The way a collet was designed to be used usually differs from the way that collets are used in practice. This is unfortunate given the critical role that collets play. A collet is the wedge between the toolholder and the cutting tool. This wedge, not the toolholder itself, is what does the actual tool holding. By gripping and positioning the tool, the collet determines both clamping force and runout, and therefore it can also determine the very ability of the process to produce a good part. Improving how well collets are used and cared for is an easy way for the shop to make better use of its tools. This article offers some simple advice.
Perhaps the simplest advice of all relates to the detail that is most often overlooked: cleaning. Collets are coated in a thick, rust-prohibitive oil before they are packed and shipped. This heavy coating may be great at preserving the collet, but it’s horrible to leave on during use. The oil reduces gripping force and may also affect runout.
To remove the protective coating, spray collets with a thin cleaning oil, such as WD40. Usually, the collet can then just be dried with a towel.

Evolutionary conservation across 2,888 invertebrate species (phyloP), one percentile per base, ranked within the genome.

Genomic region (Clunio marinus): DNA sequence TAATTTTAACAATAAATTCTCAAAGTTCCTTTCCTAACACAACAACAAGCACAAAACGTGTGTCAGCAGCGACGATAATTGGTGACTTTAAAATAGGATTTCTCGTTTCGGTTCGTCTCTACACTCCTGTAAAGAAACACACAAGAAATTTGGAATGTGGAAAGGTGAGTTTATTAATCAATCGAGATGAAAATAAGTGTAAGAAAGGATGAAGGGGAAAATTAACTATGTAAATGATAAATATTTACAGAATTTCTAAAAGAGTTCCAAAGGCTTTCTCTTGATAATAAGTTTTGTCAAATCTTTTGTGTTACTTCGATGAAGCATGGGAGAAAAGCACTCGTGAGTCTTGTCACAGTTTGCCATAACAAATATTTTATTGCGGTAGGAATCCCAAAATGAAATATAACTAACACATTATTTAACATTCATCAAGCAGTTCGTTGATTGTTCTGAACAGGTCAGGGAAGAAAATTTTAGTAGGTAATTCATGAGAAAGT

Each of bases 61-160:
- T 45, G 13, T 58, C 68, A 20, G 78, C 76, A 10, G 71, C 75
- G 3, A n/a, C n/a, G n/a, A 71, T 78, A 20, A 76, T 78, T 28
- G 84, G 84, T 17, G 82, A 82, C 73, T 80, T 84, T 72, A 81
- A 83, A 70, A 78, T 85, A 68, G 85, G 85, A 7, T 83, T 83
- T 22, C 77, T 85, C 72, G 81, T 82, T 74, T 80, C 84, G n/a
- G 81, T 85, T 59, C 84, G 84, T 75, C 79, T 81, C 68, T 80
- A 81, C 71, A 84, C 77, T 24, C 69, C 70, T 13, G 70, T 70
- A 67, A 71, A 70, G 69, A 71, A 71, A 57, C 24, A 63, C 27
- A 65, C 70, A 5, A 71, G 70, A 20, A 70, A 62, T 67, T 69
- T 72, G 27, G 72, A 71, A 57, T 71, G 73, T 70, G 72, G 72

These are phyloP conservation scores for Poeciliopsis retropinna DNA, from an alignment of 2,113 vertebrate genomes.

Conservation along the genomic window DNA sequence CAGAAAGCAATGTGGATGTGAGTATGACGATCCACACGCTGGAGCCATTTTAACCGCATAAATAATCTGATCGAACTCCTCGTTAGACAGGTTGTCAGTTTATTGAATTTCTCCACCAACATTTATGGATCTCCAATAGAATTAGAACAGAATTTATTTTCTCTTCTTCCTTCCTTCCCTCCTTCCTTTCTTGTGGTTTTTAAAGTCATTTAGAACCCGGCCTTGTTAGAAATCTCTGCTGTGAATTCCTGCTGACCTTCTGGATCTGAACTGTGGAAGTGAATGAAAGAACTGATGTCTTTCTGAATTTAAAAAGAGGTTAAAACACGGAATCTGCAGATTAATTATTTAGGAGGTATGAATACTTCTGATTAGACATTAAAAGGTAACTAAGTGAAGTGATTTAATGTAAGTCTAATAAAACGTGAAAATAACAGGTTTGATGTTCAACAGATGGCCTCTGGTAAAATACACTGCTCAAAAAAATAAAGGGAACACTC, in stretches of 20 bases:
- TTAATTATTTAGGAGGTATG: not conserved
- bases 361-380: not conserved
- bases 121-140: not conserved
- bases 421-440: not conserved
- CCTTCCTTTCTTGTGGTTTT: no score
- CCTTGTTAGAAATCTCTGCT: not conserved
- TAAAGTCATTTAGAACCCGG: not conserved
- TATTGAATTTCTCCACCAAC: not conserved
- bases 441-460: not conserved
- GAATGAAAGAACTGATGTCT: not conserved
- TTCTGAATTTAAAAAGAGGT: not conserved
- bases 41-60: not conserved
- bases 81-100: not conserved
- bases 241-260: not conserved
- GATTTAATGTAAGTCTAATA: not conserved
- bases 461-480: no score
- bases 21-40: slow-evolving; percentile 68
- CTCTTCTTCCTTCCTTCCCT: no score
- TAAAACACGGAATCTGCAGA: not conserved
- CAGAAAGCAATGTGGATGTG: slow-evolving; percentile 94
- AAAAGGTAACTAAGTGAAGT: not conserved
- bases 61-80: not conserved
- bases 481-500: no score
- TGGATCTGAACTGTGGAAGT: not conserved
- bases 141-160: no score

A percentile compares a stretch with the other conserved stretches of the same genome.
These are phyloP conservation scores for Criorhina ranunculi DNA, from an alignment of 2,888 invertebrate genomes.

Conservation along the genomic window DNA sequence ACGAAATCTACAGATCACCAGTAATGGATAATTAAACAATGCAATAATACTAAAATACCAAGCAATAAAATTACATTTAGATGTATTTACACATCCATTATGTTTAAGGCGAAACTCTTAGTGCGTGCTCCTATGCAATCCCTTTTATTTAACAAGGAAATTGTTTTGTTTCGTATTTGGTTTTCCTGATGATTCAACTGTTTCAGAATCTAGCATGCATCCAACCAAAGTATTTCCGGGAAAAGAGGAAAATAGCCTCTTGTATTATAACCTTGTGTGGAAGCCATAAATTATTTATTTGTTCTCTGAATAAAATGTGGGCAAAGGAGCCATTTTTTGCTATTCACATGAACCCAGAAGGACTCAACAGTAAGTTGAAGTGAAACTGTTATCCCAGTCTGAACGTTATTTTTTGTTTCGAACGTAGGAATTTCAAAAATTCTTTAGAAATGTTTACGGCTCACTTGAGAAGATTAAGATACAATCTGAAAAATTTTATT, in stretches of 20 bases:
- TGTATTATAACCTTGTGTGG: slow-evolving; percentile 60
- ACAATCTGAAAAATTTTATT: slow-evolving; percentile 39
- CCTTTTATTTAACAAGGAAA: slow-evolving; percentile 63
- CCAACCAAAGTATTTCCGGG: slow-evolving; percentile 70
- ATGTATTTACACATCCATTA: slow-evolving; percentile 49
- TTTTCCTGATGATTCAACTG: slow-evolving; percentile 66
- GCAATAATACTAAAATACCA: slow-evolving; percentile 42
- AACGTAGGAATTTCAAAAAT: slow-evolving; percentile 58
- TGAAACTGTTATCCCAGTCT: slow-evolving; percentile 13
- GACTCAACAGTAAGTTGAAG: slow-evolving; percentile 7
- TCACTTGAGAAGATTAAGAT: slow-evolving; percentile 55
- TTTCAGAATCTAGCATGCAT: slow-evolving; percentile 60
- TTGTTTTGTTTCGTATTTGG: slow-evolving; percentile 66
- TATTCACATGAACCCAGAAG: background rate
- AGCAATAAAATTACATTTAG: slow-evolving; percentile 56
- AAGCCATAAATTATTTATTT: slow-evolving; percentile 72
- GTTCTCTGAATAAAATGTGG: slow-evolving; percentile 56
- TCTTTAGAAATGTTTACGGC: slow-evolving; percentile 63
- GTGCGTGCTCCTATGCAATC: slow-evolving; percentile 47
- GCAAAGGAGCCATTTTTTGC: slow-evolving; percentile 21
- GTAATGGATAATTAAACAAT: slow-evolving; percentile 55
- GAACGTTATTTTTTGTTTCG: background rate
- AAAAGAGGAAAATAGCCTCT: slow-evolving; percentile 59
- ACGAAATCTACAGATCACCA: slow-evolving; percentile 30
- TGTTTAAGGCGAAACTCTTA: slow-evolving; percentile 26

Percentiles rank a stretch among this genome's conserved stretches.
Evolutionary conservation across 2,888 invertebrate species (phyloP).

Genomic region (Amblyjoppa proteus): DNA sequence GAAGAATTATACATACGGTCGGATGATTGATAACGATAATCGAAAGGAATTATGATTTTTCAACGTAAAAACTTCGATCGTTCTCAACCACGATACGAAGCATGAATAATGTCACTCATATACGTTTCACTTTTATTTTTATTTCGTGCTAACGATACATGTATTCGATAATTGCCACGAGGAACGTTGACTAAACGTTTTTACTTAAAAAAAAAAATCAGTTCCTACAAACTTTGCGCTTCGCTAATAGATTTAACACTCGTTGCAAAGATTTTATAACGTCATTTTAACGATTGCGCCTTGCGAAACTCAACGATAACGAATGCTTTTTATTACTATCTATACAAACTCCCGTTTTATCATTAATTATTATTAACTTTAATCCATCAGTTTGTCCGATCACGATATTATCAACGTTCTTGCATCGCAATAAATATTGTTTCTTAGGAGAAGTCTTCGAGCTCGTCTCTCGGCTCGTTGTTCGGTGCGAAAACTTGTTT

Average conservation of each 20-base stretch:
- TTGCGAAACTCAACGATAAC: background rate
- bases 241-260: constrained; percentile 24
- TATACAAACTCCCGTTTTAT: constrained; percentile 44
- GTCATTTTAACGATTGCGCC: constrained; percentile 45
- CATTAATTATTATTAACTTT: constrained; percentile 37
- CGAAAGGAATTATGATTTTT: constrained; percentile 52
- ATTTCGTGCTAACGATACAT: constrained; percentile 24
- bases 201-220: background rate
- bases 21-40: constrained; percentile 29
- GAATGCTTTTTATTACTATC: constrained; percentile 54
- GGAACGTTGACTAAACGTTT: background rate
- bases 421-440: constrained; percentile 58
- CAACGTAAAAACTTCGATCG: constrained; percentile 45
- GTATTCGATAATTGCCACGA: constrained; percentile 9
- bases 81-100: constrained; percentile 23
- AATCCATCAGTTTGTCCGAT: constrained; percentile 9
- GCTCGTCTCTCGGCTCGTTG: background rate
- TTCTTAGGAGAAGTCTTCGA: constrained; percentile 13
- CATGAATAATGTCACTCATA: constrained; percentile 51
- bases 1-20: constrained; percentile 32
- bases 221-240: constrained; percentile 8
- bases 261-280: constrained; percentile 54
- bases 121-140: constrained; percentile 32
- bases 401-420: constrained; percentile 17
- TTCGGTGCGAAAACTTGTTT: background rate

If the collet has been in use for a while, it may have picked up deposits on its tapered areas. The deposits can be the result of dirt in the toolholder, workpiece material getting into the collet cavity, dirty coolant or even the burning of any oil that was left on the collet’s surface. When trying to remove one of these deposits, avoid implements that will remove or deform the collet’s metal. A simple, lightweight brass brush is probably the best cleaning tool to use. This can be used with or without a cleaning agent. If the deposit can’t be removed this way, then it’s time to replace the collet. Foreign matter on the collet that is big enough to see will affect how well the collet performs.